Is Rush the new Pat Robertson?
Terry Mattingly February 18th, 2009
Raise your hand if you think Rush Limbaugh is an important leader in the Republican Party.
OK, raise your hand if you think that the combination of these two facts means that Limbaugh is a leader in the Religious Right or some other stream of religious conservatism. That's a harder question, isn't it? To be blunt, I know some religious conservatives who swear by Rush and others who swear at him.
Thus, with that preamble, let me head into Tmatt's GetReligion guilt file (since I have been out of the country for several days) I thought about this Rush thing not that long ago while reading the recent Los Angeles Times piece entitled, "Rush Limbaugh has his grip on the GOP microphone — As Republicans grapple with their fall from power, not all are comfortable with the talk radio king's suggestion that he, by default, has become the politically wounded party's unofficial leader."
Here's the whole top of the story:
In 1994, Rush Limbaugh was a field marshal in the Republican revolution, rallying troops fervid in their passion, armed with a change agenda and determined to shake Washington upside down.
Fifteen years later, Republicans are politically hobbled and Democrats are fervid in their passion, armed with a change agenda and determined, along with their new president, to shake Washington upside down. And again there is Limbaugh, master of the talk radio universe, unchanged and unbowed. If anything, his prominence and political import have increased.
Obama is "obviously more frightened of me than he is Mitch McConnell. He's more frightened of me, than he is of, say, John Boehner, which doesn't say much about our party," Limbaugh said on the air, referring to the GOP leaders in the Senate and House, respectively.
That may be cause for personal congratulation (not to mention a bigger audience). But as Republicans grapple with their fall from power and undertake some inevitable soul-searching, not all are comfortable with Limbaugh's suggestion that he has become the party's unofficial leader by default.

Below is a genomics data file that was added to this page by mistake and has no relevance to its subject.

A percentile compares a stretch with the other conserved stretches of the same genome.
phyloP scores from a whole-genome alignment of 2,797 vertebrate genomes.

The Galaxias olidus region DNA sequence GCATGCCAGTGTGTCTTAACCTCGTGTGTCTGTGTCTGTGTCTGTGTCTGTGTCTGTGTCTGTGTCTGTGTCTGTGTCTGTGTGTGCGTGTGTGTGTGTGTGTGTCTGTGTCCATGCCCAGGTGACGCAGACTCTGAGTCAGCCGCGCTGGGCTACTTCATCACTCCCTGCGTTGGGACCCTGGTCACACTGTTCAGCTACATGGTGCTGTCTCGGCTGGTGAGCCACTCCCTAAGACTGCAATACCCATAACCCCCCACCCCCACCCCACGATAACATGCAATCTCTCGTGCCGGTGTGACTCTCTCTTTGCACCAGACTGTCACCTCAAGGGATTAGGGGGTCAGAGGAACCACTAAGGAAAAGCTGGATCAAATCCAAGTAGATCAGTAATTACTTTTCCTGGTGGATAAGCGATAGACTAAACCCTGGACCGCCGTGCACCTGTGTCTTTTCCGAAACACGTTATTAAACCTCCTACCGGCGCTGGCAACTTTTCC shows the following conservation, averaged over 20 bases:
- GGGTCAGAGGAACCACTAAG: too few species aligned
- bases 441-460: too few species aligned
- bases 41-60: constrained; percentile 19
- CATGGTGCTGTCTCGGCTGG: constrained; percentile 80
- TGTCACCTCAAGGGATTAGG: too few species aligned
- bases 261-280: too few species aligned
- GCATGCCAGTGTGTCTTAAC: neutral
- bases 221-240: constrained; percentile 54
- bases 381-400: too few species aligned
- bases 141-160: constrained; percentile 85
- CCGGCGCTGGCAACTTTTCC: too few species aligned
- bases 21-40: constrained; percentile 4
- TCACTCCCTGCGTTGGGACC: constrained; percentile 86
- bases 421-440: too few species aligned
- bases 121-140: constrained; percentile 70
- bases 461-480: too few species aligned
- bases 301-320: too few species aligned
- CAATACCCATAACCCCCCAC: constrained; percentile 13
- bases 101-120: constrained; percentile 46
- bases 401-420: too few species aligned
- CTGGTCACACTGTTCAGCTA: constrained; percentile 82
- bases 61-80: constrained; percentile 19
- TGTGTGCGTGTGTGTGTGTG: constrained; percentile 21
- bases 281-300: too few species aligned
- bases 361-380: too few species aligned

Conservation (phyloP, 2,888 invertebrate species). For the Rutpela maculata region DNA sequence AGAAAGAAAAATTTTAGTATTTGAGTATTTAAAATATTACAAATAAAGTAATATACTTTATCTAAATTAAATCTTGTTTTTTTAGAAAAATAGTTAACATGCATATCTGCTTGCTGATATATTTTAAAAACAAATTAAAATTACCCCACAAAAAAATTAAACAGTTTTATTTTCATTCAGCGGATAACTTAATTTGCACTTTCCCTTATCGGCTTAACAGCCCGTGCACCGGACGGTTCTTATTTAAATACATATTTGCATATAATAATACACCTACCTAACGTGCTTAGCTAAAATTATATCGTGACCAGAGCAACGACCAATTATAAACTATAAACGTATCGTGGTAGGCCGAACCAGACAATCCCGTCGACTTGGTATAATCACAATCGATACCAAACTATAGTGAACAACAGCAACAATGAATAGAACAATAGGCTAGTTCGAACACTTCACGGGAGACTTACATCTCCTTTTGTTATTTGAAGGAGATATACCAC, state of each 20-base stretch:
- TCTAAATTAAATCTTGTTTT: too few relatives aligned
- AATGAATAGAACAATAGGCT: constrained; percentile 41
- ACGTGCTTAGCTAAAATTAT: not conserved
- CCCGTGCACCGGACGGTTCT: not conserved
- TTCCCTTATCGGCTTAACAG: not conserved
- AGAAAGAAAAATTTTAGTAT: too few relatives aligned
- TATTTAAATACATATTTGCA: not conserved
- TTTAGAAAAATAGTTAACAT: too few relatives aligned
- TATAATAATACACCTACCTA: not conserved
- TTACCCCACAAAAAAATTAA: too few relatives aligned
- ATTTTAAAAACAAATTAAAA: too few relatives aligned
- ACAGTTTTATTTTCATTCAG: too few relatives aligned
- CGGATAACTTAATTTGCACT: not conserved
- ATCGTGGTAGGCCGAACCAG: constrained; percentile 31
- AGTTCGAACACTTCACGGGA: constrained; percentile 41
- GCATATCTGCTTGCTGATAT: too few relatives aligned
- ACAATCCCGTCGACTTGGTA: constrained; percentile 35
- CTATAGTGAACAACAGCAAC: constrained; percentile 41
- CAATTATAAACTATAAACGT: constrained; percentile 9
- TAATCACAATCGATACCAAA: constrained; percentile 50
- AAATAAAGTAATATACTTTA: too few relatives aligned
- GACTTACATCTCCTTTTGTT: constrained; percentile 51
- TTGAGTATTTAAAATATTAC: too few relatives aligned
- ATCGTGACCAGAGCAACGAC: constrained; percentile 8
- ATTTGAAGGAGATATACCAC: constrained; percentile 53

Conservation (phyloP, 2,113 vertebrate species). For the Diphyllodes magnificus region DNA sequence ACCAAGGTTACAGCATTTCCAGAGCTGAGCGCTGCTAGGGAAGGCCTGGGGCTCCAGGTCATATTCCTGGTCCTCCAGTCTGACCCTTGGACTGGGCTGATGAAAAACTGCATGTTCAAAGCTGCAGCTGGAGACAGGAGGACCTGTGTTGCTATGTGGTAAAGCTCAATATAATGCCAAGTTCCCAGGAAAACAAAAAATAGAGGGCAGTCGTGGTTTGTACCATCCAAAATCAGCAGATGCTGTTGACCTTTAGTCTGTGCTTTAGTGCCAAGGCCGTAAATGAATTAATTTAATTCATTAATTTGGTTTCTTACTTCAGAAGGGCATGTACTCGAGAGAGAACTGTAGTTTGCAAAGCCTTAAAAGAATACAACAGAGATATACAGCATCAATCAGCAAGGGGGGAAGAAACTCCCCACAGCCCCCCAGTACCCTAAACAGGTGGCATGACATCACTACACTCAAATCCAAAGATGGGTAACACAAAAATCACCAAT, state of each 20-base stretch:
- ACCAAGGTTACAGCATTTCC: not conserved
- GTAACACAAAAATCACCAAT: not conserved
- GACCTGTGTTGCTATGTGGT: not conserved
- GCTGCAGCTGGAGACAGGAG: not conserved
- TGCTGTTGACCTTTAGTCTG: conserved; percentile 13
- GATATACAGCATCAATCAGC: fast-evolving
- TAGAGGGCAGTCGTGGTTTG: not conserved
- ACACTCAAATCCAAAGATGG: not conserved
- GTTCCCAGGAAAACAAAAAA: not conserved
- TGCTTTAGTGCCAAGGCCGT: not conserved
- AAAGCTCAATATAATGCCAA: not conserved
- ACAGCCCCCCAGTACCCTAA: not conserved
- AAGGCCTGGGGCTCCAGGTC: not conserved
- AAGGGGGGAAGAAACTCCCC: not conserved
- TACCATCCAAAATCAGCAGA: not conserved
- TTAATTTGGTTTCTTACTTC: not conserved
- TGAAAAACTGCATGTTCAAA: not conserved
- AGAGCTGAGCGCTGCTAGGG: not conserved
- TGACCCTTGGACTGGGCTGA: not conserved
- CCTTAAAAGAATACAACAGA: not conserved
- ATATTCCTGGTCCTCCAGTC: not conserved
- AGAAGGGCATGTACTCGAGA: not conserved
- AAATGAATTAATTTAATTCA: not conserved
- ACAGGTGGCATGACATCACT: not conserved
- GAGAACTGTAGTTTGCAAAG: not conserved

"He motivates a core Republican, who is a very important part of the Republican coalition, and we need those guys to be interested and active," said Jan van Lohuizen, a GOP strategist in Washington. "But it's not enough. The Republican Party has shrunk and it needs to be expanding."
Several things are going on here at the same time.
First of all, Limbaugh is a showman who has never met a headline that he didn't like. At the same time, President Barack Obama has everything to gain by, somehow, acting as if Limbaugh stands for political AND cultural conservatism in this nation. My question is whether the press should help in this process or simply let them shout at each other and that's that.
Beyond that is another issue: Mainstream reporters have always enjoyed, it seems to me, pinning the Rev. Pat Robertson on the back of mainstream evangelicals and Catholics, like a bright "kick me" sign (click here for more about that). Trying to turn Rush — the official lap-dog of the Dick Cheney side of the GOP equation — into the voice of all conservatives is a bit choice.
The article, for example, does tell us this:
Limbaugh's listening audience is relatively narrow — it is predominantly white, male and politically conservative — but highly motivated. Many of the 20 million or so who tune in each week are willing, even eager, to pummel their opponents with letters, phone calls and e-mails to make their voices heard. …
Limbaugh has plenty of critics, not all of them liberal or Democrats. Some Republicans worry that the 58-year-old AM radio icon, highly effective at rallying disenchanted conservatives, may be turning off the less ideological voters whom Republicans need if they hope to again become a majority party.
Right here, we need more info. If religious traditionalists are a major part of the GOP world — all together now, "DUH!" — then something needs to be said about the complex and obvious tensions between Rush and the world of cultural conservatism.
So let me do something strange here to underline what I am talking about.
A long, long time ago — Nov. 17, 1993 to be precise — I took a look at this in a Scripps Howard column that is not on my Tmatt.net website because the site had not been created yet. Ever since, I have quoted the opening of this piece and have had Limbaugh disciples ask me more questions about it. The column cannot be found anywhere online.
So here it is, so that I now have a URL to point people toward. I had to type it back in off a paper copy, so help me spot the typos. Also, this was another divorce and a bunch of drug-related tabloid headlines ago.
So this is pretty mild, to tell you the truth.
He was raised in a mainline Protestant home, the loyal son of a freethinking father who didn't believe in hell.